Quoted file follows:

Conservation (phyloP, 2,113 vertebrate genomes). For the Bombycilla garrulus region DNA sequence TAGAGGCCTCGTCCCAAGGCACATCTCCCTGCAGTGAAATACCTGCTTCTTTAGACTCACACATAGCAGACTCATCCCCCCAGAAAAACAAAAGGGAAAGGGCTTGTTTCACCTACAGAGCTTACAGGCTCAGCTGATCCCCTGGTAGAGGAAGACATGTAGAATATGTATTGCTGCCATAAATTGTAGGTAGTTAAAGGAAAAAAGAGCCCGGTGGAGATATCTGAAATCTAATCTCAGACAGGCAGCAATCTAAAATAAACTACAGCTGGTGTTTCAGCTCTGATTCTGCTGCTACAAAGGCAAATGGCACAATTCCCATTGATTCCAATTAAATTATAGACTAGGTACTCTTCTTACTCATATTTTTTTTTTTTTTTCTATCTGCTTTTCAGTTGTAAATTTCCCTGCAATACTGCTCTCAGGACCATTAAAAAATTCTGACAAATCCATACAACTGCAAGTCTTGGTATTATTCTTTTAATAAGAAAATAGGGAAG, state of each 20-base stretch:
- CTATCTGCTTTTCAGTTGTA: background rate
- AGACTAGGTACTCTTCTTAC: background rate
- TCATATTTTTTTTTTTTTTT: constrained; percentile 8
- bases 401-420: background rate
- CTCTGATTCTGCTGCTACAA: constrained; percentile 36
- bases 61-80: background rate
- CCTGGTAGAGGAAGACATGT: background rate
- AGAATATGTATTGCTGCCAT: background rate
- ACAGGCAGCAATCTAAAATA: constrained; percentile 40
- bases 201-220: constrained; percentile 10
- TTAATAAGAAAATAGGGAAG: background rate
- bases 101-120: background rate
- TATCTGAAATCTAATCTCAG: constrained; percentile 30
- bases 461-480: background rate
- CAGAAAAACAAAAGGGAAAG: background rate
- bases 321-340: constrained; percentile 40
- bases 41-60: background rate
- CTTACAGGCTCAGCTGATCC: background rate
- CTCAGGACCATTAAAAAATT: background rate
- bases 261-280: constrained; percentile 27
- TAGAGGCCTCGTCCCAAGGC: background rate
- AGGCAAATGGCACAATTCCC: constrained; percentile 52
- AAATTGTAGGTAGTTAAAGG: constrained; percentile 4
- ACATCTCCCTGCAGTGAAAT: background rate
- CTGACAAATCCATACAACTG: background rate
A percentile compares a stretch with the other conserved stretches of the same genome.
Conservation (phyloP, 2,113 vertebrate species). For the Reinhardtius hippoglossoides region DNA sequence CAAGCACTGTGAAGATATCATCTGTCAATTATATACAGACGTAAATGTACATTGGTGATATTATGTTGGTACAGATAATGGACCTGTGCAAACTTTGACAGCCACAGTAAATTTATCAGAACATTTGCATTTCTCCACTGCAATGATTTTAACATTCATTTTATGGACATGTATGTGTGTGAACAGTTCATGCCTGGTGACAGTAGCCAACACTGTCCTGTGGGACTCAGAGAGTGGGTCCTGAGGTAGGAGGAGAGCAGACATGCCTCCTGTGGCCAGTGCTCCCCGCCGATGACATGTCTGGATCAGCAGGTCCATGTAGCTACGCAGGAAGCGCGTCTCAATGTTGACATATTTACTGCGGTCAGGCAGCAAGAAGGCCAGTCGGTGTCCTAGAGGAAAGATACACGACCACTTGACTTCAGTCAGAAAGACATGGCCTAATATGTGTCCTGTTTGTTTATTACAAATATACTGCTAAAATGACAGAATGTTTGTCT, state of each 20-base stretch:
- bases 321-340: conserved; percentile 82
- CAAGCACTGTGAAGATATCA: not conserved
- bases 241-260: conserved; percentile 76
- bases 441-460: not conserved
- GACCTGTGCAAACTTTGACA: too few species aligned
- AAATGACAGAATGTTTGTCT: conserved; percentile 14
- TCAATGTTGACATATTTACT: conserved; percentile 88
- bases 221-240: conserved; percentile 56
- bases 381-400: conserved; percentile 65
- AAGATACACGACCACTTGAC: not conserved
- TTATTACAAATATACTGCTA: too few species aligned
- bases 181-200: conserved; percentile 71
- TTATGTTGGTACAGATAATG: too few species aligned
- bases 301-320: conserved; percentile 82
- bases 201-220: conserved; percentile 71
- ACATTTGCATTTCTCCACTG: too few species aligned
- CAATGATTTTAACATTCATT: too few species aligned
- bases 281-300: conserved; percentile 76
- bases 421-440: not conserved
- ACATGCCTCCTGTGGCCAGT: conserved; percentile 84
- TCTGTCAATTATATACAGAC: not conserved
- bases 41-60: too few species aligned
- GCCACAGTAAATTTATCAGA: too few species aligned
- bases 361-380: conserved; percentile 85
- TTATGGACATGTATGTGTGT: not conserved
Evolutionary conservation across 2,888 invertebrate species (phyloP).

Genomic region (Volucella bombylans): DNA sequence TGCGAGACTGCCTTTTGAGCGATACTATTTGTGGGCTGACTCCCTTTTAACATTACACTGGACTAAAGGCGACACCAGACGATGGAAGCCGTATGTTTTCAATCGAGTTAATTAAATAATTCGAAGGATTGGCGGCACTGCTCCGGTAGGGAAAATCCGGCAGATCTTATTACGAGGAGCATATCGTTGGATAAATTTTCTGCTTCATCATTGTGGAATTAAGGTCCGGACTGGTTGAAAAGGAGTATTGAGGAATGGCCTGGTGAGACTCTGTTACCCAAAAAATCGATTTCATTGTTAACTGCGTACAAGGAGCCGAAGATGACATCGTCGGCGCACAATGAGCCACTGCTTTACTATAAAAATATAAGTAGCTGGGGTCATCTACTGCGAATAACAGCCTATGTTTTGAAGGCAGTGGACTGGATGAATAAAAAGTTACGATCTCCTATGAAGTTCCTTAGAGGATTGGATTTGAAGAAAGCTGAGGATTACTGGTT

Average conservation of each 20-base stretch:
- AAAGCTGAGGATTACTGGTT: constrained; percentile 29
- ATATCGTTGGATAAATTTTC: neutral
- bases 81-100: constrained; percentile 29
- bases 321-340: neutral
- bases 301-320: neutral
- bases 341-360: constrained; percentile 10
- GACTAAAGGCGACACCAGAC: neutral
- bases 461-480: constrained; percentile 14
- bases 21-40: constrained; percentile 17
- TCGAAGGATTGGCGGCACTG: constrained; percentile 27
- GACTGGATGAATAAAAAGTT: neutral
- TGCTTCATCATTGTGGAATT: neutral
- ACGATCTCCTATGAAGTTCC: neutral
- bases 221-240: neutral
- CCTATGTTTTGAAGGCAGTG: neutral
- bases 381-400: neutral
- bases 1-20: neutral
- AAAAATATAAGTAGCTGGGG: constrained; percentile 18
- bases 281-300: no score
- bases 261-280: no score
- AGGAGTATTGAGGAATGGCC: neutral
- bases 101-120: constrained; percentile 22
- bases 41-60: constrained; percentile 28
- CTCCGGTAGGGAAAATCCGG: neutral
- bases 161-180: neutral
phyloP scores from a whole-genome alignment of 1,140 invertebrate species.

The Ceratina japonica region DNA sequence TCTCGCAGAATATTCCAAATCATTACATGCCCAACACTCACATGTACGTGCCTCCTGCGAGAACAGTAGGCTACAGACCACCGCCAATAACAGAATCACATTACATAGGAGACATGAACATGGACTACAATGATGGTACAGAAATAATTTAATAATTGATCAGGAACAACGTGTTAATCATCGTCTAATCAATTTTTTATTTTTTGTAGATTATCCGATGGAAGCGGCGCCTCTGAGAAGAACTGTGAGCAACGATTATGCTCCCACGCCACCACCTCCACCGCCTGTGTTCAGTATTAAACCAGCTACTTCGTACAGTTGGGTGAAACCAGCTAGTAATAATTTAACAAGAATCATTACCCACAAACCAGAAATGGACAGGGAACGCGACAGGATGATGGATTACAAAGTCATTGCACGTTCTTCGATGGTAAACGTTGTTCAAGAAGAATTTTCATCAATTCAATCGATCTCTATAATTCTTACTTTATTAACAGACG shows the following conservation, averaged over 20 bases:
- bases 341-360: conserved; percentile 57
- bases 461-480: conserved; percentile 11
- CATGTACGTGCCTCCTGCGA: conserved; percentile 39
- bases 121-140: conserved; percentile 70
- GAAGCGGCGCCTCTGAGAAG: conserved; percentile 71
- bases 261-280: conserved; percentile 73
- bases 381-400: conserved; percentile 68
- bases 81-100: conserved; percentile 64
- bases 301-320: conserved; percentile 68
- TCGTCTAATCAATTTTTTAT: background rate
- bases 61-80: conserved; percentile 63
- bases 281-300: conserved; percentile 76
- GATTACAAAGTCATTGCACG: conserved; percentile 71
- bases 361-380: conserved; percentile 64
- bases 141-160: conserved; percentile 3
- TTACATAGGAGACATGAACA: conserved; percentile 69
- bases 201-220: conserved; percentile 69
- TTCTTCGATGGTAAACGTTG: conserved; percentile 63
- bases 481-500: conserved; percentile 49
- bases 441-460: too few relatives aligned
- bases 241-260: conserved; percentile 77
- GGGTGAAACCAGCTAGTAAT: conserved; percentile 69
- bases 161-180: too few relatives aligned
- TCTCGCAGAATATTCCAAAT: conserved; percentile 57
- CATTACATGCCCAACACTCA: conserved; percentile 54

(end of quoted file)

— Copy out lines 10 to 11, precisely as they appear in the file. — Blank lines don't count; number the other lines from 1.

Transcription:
- ACAGGCAGCAATCTAAAATA: constrained; percentile 40
- bases 201-220: constrained; percentile 10